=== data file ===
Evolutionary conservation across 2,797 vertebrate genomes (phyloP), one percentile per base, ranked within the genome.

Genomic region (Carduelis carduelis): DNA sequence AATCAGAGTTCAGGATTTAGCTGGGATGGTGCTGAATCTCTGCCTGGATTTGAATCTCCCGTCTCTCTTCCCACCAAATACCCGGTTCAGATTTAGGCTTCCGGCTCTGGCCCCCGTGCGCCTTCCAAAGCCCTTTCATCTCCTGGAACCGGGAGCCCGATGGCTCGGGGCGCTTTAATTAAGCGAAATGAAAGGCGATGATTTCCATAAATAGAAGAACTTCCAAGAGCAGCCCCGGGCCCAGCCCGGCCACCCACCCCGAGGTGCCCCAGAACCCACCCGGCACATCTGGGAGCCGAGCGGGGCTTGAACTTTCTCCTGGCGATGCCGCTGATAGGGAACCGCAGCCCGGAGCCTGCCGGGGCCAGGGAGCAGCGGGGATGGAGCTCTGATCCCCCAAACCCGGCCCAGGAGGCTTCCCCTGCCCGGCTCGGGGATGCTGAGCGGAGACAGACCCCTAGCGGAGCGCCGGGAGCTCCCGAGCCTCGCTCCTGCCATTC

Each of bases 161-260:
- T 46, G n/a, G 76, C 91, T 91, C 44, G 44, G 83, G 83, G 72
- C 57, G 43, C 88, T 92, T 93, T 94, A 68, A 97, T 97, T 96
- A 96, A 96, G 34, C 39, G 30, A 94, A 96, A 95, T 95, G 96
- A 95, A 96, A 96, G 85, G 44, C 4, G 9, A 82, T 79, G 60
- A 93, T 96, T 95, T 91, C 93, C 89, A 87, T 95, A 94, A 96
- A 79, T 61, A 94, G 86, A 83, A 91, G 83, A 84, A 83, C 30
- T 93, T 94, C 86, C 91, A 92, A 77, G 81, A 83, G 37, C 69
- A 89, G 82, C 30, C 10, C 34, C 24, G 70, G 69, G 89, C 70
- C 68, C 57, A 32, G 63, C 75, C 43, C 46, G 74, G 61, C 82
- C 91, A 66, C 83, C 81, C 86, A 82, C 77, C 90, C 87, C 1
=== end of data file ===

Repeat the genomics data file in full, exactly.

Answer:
Evolutionary conservation across 2,797 vertebrate genomes (phyloP), one percentile per base, ranked within the genome.

Genomic region (Carduelis carduelis): DNA sequence AATCAGAGTTCAGGATTTAGCTGGGATGGTGCTGAATCTCTGCCTGGATTTGAATCTCCCGTCTCTCTTCCCACCAAATACCCGGTTCAGATTTAGGCTTCCGGCTCTGGCCCCCGTGCGCCTTCCAAAGCCCTTTCATCTCCTGGAACCGGGAGCCCGATGGCTCGGGGCGCTTTAATTAAGCGAAATGAAAGGCGATGATTTCCATAAATAGAAGAACTTCCAAGAGCAGCCCCGGGCCCAGCCCGGCCACCCACCCCGAGGTGCCCCAGAACCCACCCGGCACATCTGGGAGCCGAGCGGGGCTTGAACTTTCTCCTGGCGATGCCGCTGATAGGGAACCGCAGCCCGGAGCCTGCCGGGGCCAGGGAGCAGCGGGGATGGAGCTCTGATCCCCCAAACCCGGCCCAGGAGGCTTCCCCTGCCCGGCTCGGGGATGCTGAGCGGAGACAGACCCCTAGCGGAGCGCCGGGAGCTCCCGAGCCTCGCTCCTGCCATTC

Each of bases 161-260:
- T 46, G n/a, G 76, C 91, T 91, C 44, G 44, G 83, G 83, G 72
- C 57, G 43, C 88, T 92, T 93, T 94, A 68, A 97, T 97, T 96
- A 96, A 96, G 34, C 39, G 30, A 94, A 96, A 95, T 95, G 96
- A 95, A 96, A 96, G 85, G 44, C 4, G 9, A 82, T 79, G 60
- A 93, T 96, T 95, T 91, C 93, C 89, A 87, T 95, A 94, A 96
- A 79, T 61, A 94, G 86, A 83, A 91, G 83, A 84, A 83, C 30
- T 93, T 94, C 86, C 91, A 92, A 77, G 81, A 83, G 37, C 69
- A 89, G 82, C 30, C 10, C 34, C 24, G 70, G 69, G 89, C 70
- C 68, C 57, A 32, G 63, C 75, C 43, C 46, G 74, G 61, C 82
- C 91, A 66, C 83, C 81, C 86, A 82, C 77, C 90, C 87, C 1